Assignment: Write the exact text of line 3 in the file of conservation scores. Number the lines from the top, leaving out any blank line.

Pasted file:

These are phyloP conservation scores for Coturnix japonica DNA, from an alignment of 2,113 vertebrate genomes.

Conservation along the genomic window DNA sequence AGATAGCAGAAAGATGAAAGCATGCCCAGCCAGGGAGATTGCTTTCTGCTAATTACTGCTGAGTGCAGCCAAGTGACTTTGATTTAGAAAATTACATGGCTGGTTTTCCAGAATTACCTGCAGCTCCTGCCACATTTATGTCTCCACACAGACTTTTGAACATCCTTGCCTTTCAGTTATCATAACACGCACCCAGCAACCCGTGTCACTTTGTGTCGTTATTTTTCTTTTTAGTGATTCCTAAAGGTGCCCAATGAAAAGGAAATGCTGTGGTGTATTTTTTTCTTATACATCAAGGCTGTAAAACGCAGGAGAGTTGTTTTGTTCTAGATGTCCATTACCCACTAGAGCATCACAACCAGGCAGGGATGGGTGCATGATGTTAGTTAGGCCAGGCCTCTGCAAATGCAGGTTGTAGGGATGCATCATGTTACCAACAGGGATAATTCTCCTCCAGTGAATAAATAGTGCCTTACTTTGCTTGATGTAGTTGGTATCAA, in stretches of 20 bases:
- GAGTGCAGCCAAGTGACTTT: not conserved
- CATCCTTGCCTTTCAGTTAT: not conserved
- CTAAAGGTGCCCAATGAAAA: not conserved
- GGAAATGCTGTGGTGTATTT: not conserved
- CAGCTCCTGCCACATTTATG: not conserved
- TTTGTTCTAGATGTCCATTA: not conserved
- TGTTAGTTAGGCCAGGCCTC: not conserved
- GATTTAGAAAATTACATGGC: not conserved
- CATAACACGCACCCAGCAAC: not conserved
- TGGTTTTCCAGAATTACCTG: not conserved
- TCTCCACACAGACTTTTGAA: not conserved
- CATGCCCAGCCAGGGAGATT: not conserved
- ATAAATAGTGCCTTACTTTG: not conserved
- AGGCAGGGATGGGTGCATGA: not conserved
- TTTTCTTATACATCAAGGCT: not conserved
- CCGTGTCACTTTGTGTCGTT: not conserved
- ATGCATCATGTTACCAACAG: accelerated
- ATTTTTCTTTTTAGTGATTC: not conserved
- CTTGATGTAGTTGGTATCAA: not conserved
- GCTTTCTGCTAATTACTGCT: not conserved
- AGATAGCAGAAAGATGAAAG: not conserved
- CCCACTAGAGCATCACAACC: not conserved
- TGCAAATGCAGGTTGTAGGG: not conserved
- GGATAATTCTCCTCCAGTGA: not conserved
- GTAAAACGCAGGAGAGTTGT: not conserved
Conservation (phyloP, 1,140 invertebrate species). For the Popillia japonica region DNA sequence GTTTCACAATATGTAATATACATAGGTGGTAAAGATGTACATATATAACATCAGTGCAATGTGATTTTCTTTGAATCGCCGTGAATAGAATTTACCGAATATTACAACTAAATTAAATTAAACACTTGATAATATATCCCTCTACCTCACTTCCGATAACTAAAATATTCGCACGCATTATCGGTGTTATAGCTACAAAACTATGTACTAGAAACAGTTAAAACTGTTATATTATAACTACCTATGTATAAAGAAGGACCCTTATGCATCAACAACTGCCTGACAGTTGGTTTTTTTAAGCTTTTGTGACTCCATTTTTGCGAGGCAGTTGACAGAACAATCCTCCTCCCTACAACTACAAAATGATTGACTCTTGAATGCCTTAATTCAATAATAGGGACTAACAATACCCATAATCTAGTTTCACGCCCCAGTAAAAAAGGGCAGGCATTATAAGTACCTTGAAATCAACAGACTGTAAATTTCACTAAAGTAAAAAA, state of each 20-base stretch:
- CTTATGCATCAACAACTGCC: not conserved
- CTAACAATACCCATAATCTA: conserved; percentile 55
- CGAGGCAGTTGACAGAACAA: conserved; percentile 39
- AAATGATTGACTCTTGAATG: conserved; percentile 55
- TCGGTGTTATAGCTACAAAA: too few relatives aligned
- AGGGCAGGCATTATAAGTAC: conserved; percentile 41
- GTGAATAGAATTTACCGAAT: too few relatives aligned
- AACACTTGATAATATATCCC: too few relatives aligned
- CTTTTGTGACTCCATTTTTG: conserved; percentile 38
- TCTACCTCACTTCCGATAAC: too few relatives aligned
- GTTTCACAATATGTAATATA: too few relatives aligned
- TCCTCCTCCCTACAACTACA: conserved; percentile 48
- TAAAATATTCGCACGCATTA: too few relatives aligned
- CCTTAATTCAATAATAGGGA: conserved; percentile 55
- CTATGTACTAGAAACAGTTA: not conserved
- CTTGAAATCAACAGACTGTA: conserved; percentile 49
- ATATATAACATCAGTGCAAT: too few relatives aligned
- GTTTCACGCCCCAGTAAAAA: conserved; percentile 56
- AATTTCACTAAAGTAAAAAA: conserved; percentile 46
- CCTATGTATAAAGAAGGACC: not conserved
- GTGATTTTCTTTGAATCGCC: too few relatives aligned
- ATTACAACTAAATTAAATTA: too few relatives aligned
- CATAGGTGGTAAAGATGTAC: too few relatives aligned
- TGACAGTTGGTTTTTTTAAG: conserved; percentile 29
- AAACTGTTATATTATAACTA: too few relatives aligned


- GAGTGCAGCCAAGTGACTTT: not conserved